Online criminals are targeting the real estate industry and stealing large sums of money from unwary homebuyers. This fraud can destroy real estate transactions, so the National Association of REALTORS® is urging real estate professionals across the country to immediately implement safety measures to reduce the risk of becoming a victim

In a typical scenario, a criminal will hack into the email account of the person involved in an upcoming real estate transaction. The hacker will then send a sham email to the buyer, or another individual who will be wiring transaction-related funds. The email will state that there has been a last-minute change to the wiring instructions. Following the new instructions
contained in the email, the recipient will then wire the money directly to the hacker’s account, which will be cleared out in a matter of minutes. The money is almost always lost forever.

Most email users today can easily recognize the email scams that are rife with poor spelling and grammatical oddities. In contrast, the fraudulent emails being utilized in this wire scam are virtually indistinguishable from legitimate communications. Because hackers are gaining access to the email accounts of individuals directly involved in the transaction, they’re able to include detailed information in their fraudulent emails, including key names, dates, and mocked-up signature lines.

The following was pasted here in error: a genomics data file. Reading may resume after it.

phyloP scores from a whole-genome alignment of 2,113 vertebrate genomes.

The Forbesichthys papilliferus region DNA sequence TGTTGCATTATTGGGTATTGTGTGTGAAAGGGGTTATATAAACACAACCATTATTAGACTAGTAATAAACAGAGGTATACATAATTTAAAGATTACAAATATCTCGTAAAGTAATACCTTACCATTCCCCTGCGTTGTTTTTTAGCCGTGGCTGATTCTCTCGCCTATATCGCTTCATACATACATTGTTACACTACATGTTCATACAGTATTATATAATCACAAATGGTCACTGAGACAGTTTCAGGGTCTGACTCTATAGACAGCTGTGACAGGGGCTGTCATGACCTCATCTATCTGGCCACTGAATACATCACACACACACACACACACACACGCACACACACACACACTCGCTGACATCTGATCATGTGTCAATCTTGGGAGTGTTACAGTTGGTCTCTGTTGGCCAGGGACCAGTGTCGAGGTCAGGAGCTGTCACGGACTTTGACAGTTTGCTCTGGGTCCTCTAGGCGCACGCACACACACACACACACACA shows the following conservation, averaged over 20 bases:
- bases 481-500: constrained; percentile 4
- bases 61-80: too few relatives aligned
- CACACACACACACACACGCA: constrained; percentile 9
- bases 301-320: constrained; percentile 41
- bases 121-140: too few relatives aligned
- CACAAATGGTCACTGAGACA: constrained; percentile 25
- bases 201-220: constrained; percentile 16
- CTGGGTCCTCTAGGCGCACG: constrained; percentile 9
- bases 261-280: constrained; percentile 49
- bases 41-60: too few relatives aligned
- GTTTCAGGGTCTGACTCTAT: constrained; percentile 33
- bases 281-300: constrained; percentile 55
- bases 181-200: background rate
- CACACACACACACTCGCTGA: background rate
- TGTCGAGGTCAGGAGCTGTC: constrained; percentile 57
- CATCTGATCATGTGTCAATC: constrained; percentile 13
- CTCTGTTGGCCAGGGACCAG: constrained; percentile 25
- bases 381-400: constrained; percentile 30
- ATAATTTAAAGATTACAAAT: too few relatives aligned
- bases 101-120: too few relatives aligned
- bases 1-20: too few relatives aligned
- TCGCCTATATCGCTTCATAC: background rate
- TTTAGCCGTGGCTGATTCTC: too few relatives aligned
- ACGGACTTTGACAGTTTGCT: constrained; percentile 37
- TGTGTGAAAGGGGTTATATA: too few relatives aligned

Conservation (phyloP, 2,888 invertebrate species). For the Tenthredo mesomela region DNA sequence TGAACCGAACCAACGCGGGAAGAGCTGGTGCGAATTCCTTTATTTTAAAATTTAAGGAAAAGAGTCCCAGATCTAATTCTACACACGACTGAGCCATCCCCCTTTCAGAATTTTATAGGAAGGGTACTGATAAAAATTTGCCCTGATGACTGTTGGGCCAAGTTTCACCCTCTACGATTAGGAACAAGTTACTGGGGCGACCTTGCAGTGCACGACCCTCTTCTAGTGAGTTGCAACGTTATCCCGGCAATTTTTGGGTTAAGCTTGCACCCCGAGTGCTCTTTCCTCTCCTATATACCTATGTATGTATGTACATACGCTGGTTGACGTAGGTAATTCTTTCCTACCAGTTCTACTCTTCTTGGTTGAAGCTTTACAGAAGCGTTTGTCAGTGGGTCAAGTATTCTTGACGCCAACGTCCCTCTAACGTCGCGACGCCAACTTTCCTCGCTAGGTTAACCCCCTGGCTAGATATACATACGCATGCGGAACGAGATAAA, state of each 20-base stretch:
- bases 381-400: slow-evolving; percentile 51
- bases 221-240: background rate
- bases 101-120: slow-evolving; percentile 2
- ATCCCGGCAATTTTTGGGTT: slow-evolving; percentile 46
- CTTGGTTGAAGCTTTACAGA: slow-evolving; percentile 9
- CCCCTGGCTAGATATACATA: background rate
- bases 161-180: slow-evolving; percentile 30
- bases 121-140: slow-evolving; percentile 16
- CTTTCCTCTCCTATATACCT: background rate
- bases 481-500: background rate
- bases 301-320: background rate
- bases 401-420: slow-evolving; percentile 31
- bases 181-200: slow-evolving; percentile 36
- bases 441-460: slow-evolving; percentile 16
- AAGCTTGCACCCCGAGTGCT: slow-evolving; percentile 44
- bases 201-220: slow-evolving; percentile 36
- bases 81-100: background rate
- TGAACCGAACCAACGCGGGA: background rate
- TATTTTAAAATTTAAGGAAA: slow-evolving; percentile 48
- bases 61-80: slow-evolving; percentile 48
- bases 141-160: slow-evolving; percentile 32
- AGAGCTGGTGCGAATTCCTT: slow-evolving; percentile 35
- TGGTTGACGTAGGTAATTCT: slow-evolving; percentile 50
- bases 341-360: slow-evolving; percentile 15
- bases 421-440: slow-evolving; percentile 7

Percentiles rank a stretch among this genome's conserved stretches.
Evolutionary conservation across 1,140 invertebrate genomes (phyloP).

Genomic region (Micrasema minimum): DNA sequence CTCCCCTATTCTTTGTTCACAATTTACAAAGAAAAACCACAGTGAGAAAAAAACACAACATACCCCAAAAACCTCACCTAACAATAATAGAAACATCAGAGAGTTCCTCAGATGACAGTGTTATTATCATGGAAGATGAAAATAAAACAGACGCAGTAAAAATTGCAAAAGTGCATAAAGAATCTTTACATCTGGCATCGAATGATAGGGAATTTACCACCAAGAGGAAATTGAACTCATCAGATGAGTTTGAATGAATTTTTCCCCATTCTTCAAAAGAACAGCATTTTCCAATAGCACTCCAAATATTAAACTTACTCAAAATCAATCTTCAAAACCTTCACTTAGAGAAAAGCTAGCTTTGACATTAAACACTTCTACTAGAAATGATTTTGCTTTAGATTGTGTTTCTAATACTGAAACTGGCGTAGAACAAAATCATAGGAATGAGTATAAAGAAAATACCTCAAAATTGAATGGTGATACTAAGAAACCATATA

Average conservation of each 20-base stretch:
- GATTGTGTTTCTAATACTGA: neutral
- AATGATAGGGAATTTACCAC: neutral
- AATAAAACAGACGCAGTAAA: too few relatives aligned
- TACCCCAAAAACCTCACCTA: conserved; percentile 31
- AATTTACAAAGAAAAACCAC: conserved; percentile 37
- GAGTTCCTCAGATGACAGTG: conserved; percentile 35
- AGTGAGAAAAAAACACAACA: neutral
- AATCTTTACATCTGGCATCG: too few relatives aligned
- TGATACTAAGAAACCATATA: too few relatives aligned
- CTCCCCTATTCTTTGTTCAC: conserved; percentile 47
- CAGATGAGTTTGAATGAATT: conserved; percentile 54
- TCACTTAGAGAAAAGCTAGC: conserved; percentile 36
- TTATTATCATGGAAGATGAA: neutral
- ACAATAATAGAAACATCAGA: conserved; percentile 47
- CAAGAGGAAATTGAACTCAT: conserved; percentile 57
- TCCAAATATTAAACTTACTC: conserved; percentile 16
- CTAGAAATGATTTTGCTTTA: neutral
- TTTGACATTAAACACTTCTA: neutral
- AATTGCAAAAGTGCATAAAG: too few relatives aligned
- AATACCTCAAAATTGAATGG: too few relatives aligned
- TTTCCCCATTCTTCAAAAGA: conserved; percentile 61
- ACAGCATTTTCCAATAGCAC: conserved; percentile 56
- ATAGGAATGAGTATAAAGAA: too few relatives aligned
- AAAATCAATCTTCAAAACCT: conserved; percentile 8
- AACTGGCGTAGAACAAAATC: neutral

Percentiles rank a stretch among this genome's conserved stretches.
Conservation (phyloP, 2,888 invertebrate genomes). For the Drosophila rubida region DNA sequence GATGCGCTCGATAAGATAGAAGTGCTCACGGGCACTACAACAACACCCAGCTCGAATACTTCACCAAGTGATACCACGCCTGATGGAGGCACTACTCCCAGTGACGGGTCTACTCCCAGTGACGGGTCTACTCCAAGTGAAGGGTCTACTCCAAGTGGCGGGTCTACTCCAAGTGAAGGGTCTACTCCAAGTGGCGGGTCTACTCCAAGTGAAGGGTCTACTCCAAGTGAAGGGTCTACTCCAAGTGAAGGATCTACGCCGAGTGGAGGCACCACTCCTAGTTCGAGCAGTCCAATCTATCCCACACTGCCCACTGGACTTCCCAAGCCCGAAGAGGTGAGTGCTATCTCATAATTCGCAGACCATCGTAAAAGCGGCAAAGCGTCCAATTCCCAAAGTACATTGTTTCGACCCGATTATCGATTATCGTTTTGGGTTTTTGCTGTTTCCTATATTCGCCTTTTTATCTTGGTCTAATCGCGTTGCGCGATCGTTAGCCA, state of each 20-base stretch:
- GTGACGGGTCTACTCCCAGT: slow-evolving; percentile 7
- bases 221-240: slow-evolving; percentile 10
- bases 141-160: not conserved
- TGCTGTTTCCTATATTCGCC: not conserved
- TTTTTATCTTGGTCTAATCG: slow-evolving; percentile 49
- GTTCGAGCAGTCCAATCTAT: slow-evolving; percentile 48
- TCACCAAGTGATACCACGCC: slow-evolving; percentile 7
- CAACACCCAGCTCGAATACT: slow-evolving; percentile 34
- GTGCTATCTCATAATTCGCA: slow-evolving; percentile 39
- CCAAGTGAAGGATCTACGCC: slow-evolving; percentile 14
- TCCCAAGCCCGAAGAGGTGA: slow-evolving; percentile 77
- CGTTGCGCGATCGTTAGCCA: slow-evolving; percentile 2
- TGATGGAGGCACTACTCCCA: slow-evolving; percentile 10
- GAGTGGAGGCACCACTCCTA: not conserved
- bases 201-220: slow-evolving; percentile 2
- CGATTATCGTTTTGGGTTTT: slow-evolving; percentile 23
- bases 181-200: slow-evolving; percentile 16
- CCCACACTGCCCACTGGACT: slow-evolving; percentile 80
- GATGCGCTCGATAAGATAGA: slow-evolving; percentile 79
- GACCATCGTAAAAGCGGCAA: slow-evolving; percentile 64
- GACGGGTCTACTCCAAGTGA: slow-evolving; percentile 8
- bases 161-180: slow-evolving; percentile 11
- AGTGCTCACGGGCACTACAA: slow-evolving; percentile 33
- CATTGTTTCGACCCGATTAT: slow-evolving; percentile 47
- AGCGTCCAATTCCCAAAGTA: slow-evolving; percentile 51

There are a number of measures that real estate agents and others involved in real estate transactions can take to help keep themselves and clients from falling victim to this crime. First, from the outset of any deal, inform all parties to the transaction of this ongoing scheme, to ensure that everyone stays alert to suspicious activity. Second, request that all parties implement reasonable security practices throughout the course of the transaction, such as only using confirmed telephone numbers or face-to-face communication to share sensitive financial or personal information. As a final failsafe, immediately prior to wiring any money, the person initiating the wire should call the intended recipient via a verified
telephone number to confirm the wiring instructions.

Other important steps to avoiding exposure to email fraud include:

  • Never conduct business over unsecured WiFi.
  • Clean out email accounts on a regular basis
  • Change email passwords on a regular basis
  • Implement complex passwords with a combination of letters, numbers, and special characters.
  • Implement the most up-to-date firewall and anti-virus technologies.

If a fraudster has successfully infiltrated a transaction, NAR says:

  • If money has already been wired via false wiring instructions, immediately call all banks and financial institutions that could possibly stop the wire.
  • Contact your local police.
  • Contact all parties who may have been exposed during the attack so that they take appropriate action.
  • Change all passwords.
  • Report the activity to the FBI via their Internet Crime Complaint Center.

This advice is not all-inclusive, and real estate professionals should work with information technology and cybersecurity professionals to ensure that their email accounts, online systems, and business practices are as secure and up-to-date as possible.